from meetings


By LEANNE TYO
Ityo@lakecityreporter.comr

A recommendation to
clarify how many warnings
a citizen can receive before
removal from a county
meeting was discussed by
commissioners in a work-
shop Tuesday.
County Commissioner
Ron Williams,
Commissioner Jody DuPree
and Marlin Feagle, county
attorney, decided to formal-
ly recommend to the Board
of County Commissioners
that a citizen can receive
four warnings per year -
with only two allowed per
meeting before removal
from a county meeting by
law enforcement on the fifth
warning.
Williams said if a citizen
is warned twice at a meet-
ing, then a third warning
at the same meeting would
warrant removal. If this is
the case, the citizen would
have only one warning left
before removal on their last
warning for subsequent
meetings throughout the
year, Williapns said.
A citizen's warning count
would last only while the
chair of the board is in
office, Williams said.
"This policy would take
effect at the chair's first
meeting and last though his
last meeting which would
be a year," he said. "And
then it starts all over again
when a new chair is elected.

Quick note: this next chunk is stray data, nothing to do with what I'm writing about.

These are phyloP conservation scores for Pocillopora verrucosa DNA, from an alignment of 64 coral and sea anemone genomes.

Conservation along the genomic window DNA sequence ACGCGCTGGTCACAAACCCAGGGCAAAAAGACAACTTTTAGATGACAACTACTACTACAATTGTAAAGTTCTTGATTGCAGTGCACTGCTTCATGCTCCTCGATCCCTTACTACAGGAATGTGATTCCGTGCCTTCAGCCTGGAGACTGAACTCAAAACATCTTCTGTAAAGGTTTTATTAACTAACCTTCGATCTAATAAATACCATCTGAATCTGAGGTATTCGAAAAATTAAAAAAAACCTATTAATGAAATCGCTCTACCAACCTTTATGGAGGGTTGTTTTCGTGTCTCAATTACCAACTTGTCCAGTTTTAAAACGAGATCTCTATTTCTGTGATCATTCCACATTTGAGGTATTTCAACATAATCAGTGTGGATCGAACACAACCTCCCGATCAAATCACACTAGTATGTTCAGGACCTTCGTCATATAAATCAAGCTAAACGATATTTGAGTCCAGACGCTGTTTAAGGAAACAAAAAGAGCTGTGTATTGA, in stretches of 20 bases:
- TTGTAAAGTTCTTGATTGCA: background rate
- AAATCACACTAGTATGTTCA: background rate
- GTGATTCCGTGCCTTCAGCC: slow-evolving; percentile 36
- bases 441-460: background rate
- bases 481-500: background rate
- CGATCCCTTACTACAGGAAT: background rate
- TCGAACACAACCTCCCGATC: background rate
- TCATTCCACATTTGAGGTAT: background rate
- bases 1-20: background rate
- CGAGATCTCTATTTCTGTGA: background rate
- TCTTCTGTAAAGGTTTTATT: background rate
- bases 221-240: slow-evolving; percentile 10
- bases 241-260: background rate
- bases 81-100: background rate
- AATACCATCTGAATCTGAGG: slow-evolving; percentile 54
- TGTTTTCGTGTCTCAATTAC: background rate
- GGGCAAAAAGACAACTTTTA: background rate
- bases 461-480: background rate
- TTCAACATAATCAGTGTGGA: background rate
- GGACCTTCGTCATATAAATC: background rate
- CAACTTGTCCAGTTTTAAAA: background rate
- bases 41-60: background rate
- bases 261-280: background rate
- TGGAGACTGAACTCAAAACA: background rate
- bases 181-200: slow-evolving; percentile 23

You wipe the slate clean
with a new chair."
The penalty for reach-
ing the maximum amount
of warnings while a chair-
man is in office would be
continual removal from
subsequent meetings if the


citizen is still disruptive,
Williams said.
"It doesn't mean he's
barred from coming back
to the meetings, that just
means he cannot get anoth-
er warning because he'll
be automatically removed
again," he said. "If they're
disruptive at meetings
after that, then they'll be
removed."
The recommended policy
would apply to the county's
regular meetings and any
subcommittee meetings
under the Board of County
Commissioners, but would
be a separate warning count
for county meetings and a
separate warning count for
subcommittee meetings,
Williams said.
Having a clear policy
in place over this issue is
important, Williams said.
"It's very important in
order to run a meeting and
not have disruptions while
having a meeting," he said.
"We don't want to hinder
anyone from speaking.
That's why we have pub-
lic comments, but policy is
needed so we can conduct a